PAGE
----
Given the geographical diversity and vastness of India, do you think something along the lines of OrganJet can be replicated in India? If so, what could be the peculiar challenges one would face in India?
I don’t know enough about the situation in India to make an informed statement at this time about the geographic disparity. All I know is that like the US (and many other countries), India also suffers from an overall organ shortage. I did try to understand the situation here in India because one of the things I would want to do and why I am engaged with IIT-M is to see if some of the innovations could be brought to India as well. The bigger problem at hand is the shortage of organ supply worldwide, which has resulted in the black market and other bad news of sorts, driven by the fundamental lack of supply. What I have done in the US in addition to OrganJet – and I think it is actually far more useful, having been recognized by President Obama in 2016 at his White House summit where I was invited – is using Nudge videos to increase consent rate by legal next-of-kin of the deceased who were not organ donors. That 2-minute video, done as a project first in New Jersey, now in Nevada and California, changes the chance of a person saying ‘yes’ from 20% to 50%. As an answer to the question, I would ask- can such an innovation, modified suitably to Indian culture and integrated into existing processes, be useful? I would try that first before I try OrganJet.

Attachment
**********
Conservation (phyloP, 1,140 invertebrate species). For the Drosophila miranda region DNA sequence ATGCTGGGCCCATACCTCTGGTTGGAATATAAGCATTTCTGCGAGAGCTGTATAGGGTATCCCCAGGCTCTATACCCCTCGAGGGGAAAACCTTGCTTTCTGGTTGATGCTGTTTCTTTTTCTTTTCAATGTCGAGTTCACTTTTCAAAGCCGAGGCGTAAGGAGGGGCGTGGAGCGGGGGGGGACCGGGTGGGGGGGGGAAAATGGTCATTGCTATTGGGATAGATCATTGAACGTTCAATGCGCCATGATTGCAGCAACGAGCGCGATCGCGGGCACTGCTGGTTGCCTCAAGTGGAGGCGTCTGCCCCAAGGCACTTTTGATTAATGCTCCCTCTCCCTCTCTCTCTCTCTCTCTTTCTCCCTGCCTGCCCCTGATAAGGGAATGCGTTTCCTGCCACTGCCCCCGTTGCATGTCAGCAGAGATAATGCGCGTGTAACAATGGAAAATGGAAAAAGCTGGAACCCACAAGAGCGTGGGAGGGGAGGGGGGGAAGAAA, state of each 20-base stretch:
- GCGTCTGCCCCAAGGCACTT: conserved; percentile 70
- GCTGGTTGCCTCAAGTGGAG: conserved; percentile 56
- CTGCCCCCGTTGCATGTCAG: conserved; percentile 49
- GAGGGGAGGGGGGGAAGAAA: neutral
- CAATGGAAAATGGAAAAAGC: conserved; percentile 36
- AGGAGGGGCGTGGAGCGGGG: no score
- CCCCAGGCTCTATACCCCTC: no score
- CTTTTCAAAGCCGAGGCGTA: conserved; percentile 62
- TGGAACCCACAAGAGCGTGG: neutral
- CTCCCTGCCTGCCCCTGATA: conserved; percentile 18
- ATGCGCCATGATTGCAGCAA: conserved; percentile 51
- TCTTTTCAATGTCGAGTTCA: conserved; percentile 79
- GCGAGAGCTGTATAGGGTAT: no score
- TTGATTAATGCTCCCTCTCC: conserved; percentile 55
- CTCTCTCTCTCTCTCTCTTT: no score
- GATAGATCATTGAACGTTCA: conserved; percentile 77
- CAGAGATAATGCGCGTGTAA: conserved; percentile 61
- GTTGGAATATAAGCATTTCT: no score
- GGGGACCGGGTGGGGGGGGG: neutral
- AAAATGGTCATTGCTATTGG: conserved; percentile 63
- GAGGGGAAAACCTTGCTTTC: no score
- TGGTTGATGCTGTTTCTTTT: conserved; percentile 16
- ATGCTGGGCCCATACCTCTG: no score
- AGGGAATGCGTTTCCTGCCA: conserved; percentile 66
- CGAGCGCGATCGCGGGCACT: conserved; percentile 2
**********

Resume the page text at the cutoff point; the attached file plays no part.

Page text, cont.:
You said one of the reasons why you still are associated with IIT-M is to ensure that the innovators in the U.S could be connected with the ones working in the social sector in India. So, where do you see the role of students from non-engineering and management background such as the Humanities background students in the process?
I think in healthcare it is not just a science and technology issue. I think science and technology to help people has been there for a while. I think when we really make a difference in the healthcare to the masses, in the U.S for example, sociologists, psychologists, economists etc have been involved. I think centrally you have to make a cultural change that comes about from journalists writing about this. So to me, to make health care much more widespread, much more sustainable and inclusive because it is a basic human right, it has to include people way outside doctors and engineers. I believe the role of such people is especially large when it comes to healthcare.
Finally, what would be your message to the students and research scholars of IIT-M?
In line with the culture prevalent now rather than 30 years ago, I would say, “Dream big. Then go out and make it happen.” Over these years, I have tried to upgrade my ambitions to the next level. I started out thinking to keep my head down, not doing anything way too interesting. But when I began software entrepreneurship, it was fun and pushed me into believing I could do more- be it healthcare or social entrepreneurship. I am now working on Quantum Computing with a D-Wave quantum computer from NASA. If we IITM folks are not going to swing the bat and hit the ball out of the stadium, somebody else will! We should free ourselves from the self-imprisonment of low aspirations. Do we want to be just spectators (or commentators) in the game of life, or do we want to be the star players and help create the future?
Author: Ishan Buxy (BT-CE ’21)